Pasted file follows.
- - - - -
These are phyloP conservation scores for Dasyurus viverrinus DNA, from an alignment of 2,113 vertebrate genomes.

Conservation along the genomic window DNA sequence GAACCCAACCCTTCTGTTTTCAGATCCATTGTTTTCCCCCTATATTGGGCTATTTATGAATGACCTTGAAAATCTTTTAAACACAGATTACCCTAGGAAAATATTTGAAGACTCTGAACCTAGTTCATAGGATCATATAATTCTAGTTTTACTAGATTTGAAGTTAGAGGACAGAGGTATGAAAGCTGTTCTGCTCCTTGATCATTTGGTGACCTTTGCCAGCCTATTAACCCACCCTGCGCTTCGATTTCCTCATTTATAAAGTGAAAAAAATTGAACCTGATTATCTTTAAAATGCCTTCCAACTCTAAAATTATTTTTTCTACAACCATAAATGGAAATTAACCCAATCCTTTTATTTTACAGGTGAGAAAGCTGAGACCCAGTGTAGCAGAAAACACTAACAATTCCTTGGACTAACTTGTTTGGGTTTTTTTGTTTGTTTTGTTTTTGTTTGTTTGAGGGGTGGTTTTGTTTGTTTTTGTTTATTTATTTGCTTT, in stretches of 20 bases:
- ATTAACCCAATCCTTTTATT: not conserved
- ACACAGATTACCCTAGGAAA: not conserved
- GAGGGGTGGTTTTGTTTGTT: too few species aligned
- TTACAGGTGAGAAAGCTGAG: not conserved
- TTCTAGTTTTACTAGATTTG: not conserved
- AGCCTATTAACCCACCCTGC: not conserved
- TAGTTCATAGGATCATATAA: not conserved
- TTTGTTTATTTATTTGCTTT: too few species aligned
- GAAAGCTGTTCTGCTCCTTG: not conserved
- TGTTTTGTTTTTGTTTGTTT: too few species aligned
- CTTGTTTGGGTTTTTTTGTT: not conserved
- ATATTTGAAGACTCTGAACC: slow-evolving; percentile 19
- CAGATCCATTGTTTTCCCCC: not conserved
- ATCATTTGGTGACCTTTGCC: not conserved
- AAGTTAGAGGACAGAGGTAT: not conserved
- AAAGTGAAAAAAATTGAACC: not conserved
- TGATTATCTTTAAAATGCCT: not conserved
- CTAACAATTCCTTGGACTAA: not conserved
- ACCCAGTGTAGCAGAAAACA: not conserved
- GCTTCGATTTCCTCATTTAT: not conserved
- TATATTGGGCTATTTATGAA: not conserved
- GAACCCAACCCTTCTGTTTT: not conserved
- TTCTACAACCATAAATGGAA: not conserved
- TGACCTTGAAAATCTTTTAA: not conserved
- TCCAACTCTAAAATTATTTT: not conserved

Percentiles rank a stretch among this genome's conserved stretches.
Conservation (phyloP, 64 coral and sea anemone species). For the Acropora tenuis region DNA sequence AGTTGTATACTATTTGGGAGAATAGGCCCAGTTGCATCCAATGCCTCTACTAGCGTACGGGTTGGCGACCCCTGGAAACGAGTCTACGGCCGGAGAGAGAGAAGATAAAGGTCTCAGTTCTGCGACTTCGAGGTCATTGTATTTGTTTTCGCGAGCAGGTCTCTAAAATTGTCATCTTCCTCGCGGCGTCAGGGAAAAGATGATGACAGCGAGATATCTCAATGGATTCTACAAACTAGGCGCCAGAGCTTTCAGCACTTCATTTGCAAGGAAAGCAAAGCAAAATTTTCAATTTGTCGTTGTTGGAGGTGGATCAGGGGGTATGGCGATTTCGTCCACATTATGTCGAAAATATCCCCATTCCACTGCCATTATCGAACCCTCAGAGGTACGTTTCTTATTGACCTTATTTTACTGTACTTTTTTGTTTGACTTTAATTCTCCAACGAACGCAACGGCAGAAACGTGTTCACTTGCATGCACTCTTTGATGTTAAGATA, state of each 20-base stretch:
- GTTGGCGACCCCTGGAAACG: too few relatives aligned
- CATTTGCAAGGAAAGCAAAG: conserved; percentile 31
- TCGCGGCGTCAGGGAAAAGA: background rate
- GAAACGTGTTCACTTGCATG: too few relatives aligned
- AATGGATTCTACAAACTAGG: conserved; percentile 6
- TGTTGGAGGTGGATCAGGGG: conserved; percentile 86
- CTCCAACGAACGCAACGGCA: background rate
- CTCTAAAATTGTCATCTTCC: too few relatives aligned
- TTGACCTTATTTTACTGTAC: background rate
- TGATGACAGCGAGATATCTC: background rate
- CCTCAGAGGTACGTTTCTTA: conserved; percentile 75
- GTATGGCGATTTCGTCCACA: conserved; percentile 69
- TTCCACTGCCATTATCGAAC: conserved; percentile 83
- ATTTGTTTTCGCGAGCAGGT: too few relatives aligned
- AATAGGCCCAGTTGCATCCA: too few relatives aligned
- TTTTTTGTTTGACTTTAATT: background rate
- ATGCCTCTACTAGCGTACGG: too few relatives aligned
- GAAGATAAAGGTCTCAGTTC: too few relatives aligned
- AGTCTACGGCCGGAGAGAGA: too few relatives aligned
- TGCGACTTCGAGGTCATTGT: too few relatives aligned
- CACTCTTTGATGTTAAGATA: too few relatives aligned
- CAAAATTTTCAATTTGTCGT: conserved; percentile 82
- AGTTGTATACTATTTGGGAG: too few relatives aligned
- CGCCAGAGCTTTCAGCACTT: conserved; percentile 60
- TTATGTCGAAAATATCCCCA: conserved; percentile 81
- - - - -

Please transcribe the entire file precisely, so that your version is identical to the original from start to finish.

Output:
These are phyloP conservation scores for Dasyurus viverrinus DNA, from an alignment of 2,113 vertebrate genomes.

Conservation along the genomic window DNA sequence GAACCCAACCCTTCTGTTTTCAGATCCATTGTTTTCCCCCTATATTGGGCTATTTATGAATGACCTTGAAAATCTTTTAAACACAGATTACCCTAGGAAAATATTTGAAGACTCTGAACCTAGTTCATAGGATCATATAATTCTAGTTTTACTAGATTTGAAGTTAGAGGACAGAGGTATGAAAGCTGTTCTGCTCCTTGATCATTTGGTGACCTTTGCCAGCCTATTAACCCACCCTGCGCTTCGATTTCCTCATTTATAAAGTGAAAAAAATTGAACCTGATTATCTTTAAAATGCCTTCCAACTCTAAAATTATTTTTTCTACAACCATAAATGGAAATTAACCCAATCCTTTTATTTTACAGGTGAGAAAGCTGAGACCCAGTGTAGCAGAAAACACTAACAATTCCTTGGACTAACTTGTTTGGGTTTTTTTGTTTGTTTTGTTTTTGTTTGTTTGAGGGGTGGTTTTGTTTGTTTTTGTTTATTTATTTGCTTT, in stretches of 20 bases:
- ATTAACCCAATCCTTTTATT: not conserved
- ACACAGATTACCCTAGGAAA: not conserved
- GAGGGGTGGTTTTGTTTGTT: too few species aligned
- TTACAGGTGAGAAAGCTGAG: not conserved
- TTCTAGTTTTACTAGATTTG: not conserved
- AGCCTATTAACCCACCCTGC: not conserved
- TAGTTCATAGGATCATATAA: not conserved
- TTTGTTTATTTATTTGCTTT: too few species aligned
- GAAAGCTGTTCTGCTCCTTG: not conserved
- TGTTTTGTTTTTGTTTGTTT: too few species aligned
- CTTGTTTGGGTTTTTTTGTT: not conserved
- ATATTTGAAGACTCTGAACC: slow-evolving; percentile 19
- CAGATCCATTGTTTTCCCCC: not conserved
- ATCATTTGGTGACCTTTGCC: not conserved
- AAGTTAGAGGACAGAGGTAT: not conserved
- AAAGTGAAAAAAATTGAACC: not conserved
- TGATTATCTTTAAAATGCCT: not conserved
- CTAACAATTCCTTGGACTAA: not conserved
- ACCCAGTGTAGCAGAAAACA: not conserved
- GCTTCGATTTCCTCATTTAT: not conserved
- TATATTGGGCTATTTATGAA: not conserved
- GAACCCAACCCTTCTGTTTT: not conserved
- TTCTACAACCATAAATGGAA: not conserved
- TGACCTTGAAAATCTTTTAA: not conserved
- TCCAACTCTAAAATTATTTT: not conserved

Percentiles rank a stretch among this genome's conserved stretches.
Conservation (phyloP, 64 coral and sea anemone species). For the Acropora tenuis region DNA sequence AGTTGTATACTATTTGGGAGAATAGGCCCAGTTGCATCCAATGCCTCTACTAGCGTACGGGTTGGCGACCCCTGGAAACGAGTCTACGGCCGGAGAGAGAGAAGATAAAGGTCTCAGTTCTGCGACTTCGAGGTCATTGTATTTGTTTTCGCGAGCAGGTCTCTAAAATTGTCATCTTCCTCGCGGCGTCAGGGAAAAGATGATGACAGCGAGATATCTCAATGGATTCTACAAACTAGGCGCCAGAGCTTTCAGCACTTCATTTGCAAGGAAAGCAAAGCAAAATTTTCAATTTGTCGTTGTTGGAGGTGGATCAGGGGGTATGGCGATTTCGTCCACATTATGTCGAAAATATCCCCATTCCACTGCCATTATCGAACCCTCAGAGGTACGTTTCTTATTGACCTTATTTTACTGTACTTTTTTGTTTGACTTTAATTCTCCAACGAACGCAACGGCAGAAACGTGTTCACTTGCATGCACTCTTTGATGTTAAGATA, state of each 20-base stretch:
- GTTGGCGACCCCTGGAAACG: too few relatives aligned
- CATTTGCAAGGAAAGCAAAG: conserved; percentile 31
- TCGCGGCGTCAGGGAAAAGA: background rate
- GAAACGTGTTCACTTGCATG: too few relatives aligned
- AATGGATTCTACAAACTAGG: conserved; percentile 6
- TGTTGGAGGTGGATCAGGGG: conserved; percentile 86
- CTCCAACGAACGCAACGGCA: background rate
- CTCTAAAATTGTCATCTTCC: too few relatives aligned
- TTGACCTTATTTTACTGTAC: background rate
- TGATGACAGCGAGATATCTC: background rate
- CCTCAGAGGTACGTTTCTTA: conserved; percentile 75
- GTATGGCGATTTCGTCCACA: conserved; percentile 69
- TTCCACTGCCATTATCGAAC: conserved; percentile 83
- ATTTGTTTTCGCGAGCAGGT: too few relatives aligned
- AATAGGCCCAGTTGCATCCA: too few relatives aligned
- TTTTTTGTTTGACTTTAATT: background rate
- ATGCCTCTACTAGCGTACGG: too few relatives aligned
- GAAGATAAAGGTCTCAGTTC: too few relatives aligned
- AGTCTACGGCCGGAGAGAGA: too few relatives aligned
- TGCGACTTCGAGGTCATTGT: too few relatives aligned
- CACTCTTTGATGTTAAGATA: too few relatives aligned
- CAAAATTTTCAATTTGTCGT: conserved; percentile 82
- AGTTGTATACTATTTGGGAG: too few relatives aligned
- CGCCAGAGCTTTCAGCACTT: conserved; percentile 60
- TTATGTCGAAAATATCCCCA: conserved; percentile 81